Whereas, In the mid-1950’s, O. Winston Link met with the President of Norfolk & Western, R. H. Smith, for final approval of a photography project that would capture the nocturnal drama of steam railroading; and

    Whereas, O. Winston Link rode vestibules of trains all over the railroad, plotting locations and taking notes, knowing that time was of the essence for the last stronghold of steam power, southern West Virginia, was about to receive its first diesels; and

    Whereas, O. Winston Link memorialized, in his photography, several sites in West Virginia where the steam powered railroad cars once traveled frequently; and

    Whereas, The sites memorialized by O. Winston Link include the Swimming Pool at Camp Joy at Ada, West Virginia; the Locomotive Facility at Bluefield, West Virginia; Mainstreet at North Fork, West Virginia; the Drive-In at Iaeger, West Virginia; the Station at Panther, West Virginia; the Swimming Pool at Welch, West Virginia; the Cavalier Leaving Town at Williamson, West Virginia; the Mingo Tunnel at Williamson, West Virginia; the Massey Mine at Gilbert, West Virginia; and the Pigeon Creek Shifter at Kermit, West Virginia; and

    Whereas, In light of Norfolk & Western’s significant contributions to West Virginia and O. Winston Link’s passionate, skillful and dedicated acts to preserve this history which looms large in West Virginia’s progress, it is fitting that a trailway of sites photographed of the great steam engine stations and sites be marked, identified and collectively called the O. Winston Link Trail; therefore, be it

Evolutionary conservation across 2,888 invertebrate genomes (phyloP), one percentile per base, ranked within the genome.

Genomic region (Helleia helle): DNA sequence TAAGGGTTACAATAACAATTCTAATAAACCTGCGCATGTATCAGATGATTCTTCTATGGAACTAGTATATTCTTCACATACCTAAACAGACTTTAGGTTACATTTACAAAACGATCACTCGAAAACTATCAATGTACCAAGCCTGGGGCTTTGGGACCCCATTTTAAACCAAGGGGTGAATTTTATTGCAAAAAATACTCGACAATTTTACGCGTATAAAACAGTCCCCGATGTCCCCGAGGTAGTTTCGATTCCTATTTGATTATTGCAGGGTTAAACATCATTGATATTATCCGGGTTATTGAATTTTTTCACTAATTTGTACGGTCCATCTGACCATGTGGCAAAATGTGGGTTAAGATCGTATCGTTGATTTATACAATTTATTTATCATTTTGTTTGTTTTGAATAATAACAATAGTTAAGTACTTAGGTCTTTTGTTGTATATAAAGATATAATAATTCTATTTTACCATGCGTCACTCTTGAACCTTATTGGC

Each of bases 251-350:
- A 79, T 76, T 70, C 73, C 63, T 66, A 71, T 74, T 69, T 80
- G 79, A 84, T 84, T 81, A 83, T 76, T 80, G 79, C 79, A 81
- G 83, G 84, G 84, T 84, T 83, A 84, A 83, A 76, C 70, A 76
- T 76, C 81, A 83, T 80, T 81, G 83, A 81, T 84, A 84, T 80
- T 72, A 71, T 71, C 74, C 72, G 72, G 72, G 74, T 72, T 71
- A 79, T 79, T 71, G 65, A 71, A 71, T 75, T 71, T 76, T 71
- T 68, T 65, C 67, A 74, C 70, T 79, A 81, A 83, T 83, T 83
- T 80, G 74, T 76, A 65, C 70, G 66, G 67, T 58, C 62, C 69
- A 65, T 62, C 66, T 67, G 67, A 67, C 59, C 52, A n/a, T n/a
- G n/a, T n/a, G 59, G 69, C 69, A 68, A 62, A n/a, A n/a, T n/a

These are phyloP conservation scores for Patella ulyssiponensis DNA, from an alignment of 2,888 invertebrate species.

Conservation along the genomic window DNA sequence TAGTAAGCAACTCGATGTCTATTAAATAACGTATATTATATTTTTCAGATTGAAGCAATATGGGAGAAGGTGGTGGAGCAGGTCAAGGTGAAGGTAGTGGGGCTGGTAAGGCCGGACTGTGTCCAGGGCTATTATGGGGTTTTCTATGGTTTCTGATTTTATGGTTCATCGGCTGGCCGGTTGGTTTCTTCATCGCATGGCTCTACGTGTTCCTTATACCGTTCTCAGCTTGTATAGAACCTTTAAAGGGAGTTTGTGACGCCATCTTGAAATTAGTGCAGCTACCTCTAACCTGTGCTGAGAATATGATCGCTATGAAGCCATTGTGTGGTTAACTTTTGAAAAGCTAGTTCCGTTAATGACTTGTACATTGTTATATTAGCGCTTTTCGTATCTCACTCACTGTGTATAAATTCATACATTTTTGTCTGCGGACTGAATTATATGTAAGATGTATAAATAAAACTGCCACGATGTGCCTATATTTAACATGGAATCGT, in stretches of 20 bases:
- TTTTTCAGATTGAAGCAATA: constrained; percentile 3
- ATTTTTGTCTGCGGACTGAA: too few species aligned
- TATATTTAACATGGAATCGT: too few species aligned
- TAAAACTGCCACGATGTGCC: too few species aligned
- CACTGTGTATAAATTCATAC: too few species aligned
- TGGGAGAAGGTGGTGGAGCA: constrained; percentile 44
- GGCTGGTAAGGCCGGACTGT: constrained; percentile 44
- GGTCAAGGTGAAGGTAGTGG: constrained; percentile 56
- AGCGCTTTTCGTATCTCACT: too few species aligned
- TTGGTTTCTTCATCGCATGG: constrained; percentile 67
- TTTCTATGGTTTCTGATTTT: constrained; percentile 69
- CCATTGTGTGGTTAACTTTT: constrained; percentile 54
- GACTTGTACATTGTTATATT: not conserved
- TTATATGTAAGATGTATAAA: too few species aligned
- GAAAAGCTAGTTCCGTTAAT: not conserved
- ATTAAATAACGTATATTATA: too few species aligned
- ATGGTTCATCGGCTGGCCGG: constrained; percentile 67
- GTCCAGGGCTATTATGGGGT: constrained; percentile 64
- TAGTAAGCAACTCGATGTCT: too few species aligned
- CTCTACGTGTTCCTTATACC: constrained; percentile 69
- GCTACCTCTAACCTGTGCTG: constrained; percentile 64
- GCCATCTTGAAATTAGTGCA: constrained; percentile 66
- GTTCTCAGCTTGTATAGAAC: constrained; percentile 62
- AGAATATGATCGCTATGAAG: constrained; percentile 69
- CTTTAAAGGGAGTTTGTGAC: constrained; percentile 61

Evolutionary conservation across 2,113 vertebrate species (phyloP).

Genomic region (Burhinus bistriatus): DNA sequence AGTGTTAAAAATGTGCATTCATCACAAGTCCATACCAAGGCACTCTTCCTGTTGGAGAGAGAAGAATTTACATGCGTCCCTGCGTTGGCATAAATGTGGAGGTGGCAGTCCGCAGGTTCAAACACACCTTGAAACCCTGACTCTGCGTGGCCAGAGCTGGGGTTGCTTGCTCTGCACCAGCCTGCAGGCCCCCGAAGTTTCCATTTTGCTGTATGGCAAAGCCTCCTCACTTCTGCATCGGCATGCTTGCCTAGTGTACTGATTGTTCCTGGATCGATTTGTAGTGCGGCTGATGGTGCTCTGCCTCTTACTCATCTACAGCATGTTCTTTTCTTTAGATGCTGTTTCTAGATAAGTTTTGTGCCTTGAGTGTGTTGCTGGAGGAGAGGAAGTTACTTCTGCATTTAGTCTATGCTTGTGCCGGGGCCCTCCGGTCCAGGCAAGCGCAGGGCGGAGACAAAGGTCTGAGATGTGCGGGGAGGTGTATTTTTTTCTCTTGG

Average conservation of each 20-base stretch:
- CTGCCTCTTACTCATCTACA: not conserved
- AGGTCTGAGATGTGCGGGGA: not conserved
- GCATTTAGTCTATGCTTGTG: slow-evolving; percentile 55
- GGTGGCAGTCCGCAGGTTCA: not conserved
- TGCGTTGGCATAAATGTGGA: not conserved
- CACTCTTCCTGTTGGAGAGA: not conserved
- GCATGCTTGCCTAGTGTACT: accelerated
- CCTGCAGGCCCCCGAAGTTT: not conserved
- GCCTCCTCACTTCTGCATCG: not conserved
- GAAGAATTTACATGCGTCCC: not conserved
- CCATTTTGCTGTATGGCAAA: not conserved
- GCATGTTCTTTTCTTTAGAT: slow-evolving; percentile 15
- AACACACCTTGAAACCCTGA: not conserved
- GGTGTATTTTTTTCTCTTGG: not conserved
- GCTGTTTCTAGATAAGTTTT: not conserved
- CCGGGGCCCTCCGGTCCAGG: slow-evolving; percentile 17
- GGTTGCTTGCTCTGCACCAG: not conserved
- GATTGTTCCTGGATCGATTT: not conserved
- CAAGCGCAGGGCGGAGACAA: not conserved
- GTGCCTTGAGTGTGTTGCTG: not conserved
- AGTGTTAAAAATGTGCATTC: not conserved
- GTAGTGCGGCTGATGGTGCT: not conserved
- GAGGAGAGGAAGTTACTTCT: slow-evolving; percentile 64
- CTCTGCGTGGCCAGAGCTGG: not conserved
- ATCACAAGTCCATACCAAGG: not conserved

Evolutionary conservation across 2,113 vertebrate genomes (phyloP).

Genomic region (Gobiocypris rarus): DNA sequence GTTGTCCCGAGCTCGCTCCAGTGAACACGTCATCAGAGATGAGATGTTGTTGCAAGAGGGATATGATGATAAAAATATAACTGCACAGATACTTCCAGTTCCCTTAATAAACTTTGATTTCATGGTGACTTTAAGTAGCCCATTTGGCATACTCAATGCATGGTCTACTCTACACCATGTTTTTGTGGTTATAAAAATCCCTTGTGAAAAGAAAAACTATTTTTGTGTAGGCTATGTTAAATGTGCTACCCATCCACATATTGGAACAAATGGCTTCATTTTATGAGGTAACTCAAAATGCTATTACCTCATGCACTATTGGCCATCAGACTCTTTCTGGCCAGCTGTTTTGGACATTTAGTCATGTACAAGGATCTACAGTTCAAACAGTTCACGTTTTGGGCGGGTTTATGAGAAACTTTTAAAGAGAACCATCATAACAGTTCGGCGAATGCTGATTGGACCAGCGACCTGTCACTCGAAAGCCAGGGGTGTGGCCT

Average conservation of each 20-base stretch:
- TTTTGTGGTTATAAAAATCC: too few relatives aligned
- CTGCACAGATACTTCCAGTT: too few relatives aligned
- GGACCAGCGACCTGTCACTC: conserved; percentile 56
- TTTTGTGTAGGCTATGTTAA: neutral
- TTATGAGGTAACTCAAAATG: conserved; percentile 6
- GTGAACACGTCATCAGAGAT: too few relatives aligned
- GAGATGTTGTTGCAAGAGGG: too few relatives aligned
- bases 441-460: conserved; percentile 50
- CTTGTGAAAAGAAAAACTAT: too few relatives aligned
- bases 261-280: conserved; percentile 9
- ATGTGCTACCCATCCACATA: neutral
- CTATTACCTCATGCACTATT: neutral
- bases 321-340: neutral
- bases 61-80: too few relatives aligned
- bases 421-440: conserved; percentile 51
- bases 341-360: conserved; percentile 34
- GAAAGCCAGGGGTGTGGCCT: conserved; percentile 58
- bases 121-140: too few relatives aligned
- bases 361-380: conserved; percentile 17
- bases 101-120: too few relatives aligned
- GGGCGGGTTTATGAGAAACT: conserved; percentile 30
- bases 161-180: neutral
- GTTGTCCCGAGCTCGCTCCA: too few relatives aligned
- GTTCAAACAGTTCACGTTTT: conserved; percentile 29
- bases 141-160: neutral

Resolved by the Legislature of West Virginia:

    That there is hereby established the O. Winston Link Trail, a heritage trail of sites photographed by O. Winston Link, to highlight and celebrate West Virginia’s railroad heritage; and, be it

    Further Resolved, That the O. Winston Link Trail consist of the following sites: Swimming Pool at Camp Joy at Ada, West Virginia; the Locomotive Facility at Bluefield, West Virginia; Mainstreet at North Fork, West Virginia; the Drive-In at Iaeger, West Virginia; the Station at Panther, West Virginia; the Swimming Pool at Welch, West Virginia; the Cavalier Leaving Town at Williamson, West Virginia; the Mingo Tunnel at Williamson, West Virginia; the Massey Mine at Gilbert, West Virginia; and the Pigeon Creek Shifter at Kermit, West Virginia; and, be it

    Further Resolved, That the Division of Highways is requested to place and maintain appropriate markers directing travelers to each of these sites; and, be it

    Further Resolved, That the Division of Highways will place signs, in bold and prominent lettering, at both the beginnings and ends of the trail, the “O. Winston Link Trail”; and, be it

    Further Resolved, That the Clerk of the House of Delegates forward a certified copy of this resolution to the Secretary of the Department of Transportation and a copy to the O. Winston Link Museum in Roanoke, Virginia.